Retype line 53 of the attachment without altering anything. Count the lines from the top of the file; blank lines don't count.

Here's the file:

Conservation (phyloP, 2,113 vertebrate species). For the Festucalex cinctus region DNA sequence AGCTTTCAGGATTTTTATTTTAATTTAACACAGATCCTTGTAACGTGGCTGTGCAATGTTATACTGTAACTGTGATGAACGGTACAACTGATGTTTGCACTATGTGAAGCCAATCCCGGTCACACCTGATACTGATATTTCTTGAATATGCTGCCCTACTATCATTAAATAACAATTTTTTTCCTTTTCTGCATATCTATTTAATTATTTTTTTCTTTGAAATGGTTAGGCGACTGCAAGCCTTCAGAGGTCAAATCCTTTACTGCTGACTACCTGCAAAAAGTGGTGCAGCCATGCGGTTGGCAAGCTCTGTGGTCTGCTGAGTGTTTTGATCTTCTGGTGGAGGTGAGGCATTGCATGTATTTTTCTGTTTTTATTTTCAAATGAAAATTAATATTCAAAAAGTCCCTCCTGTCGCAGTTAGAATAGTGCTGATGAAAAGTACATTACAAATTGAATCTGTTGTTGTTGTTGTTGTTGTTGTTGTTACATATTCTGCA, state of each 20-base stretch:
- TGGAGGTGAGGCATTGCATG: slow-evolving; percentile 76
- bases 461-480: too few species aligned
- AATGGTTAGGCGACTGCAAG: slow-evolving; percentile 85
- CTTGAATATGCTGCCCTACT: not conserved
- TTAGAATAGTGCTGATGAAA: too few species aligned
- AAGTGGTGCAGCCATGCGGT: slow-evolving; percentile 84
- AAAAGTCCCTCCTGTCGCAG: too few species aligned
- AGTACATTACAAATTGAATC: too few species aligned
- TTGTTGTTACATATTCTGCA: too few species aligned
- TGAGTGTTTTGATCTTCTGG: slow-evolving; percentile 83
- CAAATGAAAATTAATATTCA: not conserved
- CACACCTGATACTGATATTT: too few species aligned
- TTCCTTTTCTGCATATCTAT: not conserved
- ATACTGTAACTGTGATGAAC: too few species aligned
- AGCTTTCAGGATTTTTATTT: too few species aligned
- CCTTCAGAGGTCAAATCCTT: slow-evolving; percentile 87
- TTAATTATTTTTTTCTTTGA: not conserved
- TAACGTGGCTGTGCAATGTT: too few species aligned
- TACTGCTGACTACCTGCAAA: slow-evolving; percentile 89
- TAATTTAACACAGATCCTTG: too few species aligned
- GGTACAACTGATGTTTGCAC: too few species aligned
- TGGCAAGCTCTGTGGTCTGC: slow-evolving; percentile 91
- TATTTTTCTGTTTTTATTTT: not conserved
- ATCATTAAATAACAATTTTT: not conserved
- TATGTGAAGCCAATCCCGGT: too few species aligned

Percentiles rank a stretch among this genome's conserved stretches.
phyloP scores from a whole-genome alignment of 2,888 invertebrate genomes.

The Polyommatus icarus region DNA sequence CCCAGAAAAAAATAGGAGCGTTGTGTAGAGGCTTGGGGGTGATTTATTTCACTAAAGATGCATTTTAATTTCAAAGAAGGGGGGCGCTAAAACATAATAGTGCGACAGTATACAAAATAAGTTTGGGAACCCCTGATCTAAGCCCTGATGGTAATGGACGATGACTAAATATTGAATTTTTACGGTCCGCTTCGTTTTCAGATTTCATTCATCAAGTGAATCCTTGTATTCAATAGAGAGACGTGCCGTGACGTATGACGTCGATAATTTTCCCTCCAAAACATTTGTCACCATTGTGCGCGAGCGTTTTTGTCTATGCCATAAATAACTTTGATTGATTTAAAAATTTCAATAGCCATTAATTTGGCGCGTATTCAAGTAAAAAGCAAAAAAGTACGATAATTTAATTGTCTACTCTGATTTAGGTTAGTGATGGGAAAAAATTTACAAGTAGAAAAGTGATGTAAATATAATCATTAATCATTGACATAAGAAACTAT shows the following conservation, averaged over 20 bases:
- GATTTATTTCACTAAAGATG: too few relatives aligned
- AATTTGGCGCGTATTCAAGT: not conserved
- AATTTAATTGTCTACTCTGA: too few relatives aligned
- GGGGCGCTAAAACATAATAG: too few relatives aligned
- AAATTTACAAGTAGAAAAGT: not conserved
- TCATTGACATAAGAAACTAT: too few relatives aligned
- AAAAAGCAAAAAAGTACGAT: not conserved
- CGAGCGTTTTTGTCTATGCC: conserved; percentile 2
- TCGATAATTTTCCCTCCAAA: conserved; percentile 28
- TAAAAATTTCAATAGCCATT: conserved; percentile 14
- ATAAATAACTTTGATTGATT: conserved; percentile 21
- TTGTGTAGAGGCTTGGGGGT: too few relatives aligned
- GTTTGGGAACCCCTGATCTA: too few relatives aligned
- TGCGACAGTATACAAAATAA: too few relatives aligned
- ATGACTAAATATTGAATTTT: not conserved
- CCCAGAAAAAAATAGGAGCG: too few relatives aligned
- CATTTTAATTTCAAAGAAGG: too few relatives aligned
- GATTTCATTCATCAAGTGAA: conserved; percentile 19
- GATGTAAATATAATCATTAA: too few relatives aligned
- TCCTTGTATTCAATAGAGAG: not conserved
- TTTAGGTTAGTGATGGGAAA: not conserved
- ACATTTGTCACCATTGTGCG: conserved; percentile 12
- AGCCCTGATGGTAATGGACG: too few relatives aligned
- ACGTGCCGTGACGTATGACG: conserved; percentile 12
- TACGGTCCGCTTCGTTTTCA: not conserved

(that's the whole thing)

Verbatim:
- ACGTGCCGTGACGTATGACG: conserved; percentile 12